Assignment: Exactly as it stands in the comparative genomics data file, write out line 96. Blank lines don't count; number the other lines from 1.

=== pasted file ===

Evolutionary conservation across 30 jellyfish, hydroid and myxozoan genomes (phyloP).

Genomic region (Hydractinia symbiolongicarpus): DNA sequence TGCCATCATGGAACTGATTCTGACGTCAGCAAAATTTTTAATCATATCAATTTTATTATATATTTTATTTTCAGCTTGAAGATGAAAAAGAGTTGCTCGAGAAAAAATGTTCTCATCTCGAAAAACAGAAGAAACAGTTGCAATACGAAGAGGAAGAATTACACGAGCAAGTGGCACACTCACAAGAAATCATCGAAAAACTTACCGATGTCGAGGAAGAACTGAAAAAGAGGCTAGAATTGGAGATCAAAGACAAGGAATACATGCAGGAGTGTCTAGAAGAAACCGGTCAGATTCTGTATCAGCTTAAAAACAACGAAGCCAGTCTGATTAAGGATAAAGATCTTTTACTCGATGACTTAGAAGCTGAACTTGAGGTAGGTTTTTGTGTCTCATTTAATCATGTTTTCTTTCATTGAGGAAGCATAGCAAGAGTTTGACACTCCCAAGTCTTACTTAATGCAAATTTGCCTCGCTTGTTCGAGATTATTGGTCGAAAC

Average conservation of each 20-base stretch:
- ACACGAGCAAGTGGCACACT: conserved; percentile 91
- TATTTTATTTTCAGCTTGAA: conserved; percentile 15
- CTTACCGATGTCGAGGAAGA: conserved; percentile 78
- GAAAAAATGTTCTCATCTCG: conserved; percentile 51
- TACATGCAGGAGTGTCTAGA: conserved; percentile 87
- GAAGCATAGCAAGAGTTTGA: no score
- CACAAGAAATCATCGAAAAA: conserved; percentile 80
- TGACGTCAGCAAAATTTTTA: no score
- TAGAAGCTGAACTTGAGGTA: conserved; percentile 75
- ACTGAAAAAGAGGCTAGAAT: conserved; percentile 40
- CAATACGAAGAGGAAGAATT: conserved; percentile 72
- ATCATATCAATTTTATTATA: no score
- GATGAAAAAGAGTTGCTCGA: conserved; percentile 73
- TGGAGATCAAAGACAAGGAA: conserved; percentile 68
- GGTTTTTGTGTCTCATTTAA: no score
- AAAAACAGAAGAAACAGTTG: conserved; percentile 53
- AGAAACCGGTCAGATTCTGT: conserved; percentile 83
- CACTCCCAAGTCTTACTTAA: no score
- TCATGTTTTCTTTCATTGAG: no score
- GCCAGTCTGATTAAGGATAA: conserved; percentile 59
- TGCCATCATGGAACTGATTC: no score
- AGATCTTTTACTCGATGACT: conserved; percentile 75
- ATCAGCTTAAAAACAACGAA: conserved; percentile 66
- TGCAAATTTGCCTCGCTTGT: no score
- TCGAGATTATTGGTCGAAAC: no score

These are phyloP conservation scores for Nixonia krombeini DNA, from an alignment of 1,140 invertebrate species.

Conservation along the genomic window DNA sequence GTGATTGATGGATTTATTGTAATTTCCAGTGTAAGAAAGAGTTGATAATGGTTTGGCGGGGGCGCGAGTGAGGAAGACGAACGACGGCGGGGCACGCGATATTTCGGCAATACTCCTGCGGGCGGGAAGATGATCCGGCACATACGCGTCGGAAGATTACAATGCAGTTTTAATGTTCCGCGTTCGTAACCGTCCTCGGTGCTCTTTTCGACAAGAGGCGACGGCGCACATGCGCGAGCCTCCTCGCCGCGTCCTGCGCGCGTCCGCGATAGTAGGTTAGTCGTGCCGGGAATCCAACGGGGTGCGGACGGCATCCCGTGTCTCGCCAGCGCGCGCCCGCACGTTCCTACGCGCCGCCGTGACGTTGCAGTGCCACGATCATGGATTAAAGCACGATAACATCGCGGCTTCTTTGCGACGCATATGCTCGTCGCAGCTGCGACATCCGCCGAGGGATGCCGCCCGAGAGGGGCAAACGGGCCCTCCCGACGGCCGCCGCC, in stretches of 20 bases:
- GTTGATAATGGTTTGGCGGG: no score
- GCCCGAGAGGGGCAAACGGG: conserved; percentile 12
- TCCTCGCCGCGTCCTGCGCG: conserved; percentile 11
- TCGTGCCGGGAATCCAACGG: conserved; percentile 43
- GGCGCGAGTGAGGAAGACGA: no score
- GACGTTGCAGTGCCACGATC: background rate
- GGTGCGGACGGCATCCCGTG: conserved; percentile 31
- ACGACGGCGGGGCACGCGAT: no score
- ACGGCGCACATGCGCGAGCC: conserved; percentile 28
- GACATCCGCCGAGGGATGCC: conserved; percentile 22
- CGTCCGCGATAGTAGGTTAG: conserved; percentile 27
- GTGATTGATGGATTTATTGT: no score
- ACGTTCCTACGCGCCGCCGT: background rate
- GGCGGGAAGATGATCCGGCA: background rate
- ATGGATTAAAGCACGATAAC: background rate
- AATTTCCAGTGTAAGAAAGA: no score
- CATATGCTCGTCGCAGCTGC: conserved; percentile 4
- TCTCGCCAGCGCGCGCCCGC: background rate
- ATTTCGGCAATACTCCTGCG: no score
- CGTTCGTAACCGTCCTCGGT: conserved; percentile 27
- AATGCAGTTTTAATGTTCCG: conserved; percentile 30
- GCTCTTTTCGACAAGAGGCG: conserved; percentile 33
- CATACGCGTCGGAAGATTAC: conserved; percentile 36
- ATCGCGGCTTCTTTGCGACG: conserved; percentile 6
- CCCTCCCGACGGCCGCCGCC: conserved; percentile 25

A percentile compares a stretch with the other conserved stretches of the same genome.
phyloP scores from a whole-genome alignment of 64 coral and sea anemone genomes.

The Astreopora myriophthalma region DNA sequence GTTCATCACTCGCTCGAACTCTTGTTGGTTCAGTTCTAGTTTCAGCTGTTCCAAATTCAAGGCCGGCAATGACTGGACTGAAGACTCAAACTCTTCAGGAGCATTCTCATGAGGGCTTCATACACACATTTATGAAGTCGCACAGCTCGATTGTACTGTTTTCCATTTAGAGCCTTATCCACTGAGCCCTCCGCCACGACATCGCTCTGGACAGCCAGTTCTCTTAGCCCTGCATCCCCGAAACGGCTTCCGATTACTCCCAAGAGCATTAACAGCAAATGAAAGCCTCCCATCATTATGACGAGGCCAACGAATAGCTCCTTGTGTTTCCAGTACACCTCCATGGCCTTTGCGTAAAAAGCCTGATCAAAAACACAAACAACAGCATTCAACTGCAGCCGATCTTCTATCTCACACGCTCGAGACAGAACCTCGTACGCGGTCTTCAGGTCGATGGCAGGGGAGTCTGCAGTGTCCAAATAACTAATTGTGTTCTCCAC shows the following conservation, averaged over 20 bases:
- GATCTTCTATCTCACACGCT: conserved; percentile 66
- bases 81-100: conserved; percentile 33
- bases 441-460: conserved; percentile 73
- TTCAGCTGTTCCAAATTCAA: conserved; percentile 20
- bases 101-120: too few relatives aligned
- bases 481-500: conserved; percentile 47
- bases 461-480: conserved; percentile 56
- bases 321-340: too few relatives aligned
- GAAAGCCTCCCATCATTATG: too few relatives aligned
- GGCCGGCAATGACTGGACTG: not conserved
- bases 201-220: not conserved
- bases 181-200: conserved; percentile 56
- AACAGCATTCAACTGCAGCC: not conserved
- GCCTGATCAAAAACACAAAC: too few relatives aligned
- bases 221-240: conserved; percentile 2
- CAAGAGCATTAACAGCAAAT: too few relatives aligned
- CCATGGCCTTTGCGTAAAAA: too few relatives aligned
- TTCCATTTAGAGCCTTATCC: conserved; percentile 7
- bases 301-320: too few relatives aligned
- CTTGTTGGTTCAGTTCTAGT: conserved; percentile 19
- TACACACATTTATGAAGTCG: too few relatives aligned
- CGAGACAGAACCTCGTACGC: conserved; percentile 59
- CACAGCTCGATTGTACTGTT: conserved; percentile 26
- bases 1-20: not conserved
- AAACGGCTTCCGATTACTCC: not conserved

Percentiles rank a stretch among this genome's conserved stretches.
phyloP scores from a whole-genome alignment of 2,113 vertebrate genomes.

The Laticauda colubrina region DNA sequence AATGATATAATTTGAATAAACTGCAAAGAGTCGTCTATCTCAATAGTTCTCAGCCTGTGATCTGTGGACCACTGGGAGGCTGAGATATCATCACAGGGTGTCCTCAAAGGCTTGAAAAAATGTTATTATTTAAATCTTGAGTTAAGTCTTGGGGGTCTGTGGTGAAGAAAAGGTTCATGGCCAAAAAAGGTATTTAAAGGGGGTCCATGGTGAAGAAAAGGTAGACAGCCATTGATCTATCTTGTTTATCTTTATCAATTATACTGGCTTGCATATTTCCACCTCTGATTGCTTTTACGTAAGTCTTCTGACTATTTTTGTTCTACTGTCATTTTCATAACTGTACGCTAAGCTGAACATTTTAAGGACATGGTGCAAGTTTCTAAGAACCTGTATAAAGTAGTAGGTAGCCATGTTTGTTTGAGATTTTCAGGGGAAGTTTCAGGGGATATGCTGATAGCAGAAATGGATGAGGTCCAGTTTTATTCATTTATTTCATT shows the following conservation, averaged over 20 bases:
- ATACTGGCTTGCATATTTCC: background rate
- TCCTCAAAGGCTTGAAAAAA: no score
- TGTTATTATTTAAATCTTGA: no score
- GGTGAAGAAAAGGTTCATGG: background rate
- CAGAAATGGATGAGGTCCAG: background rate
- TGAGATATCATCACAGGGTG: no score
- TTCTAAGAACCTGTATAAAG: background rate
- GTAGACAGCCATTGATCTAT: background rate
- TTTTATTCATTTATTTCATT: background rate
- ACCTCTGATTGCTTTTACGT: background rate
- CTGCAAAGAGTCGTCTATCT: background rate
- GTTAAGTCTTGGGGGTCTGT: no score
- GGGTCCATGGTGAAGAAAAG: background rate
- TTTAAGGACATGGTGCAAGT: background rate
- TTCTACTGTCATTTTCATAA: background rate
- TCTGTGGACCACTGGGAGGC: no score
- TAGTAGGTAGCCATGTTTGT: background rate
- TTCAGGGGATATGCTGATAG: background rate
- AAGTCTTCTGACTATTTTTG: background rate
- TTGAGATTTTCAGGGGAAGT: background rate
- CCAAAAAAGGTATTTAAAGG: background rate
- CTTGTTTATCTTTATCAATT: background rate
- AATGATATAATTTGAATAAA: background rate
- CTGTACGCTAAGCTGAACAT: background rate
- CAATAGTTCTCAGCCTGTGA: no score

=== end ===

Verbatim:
- ACCTCTGATTGCTTTTACGT: background rate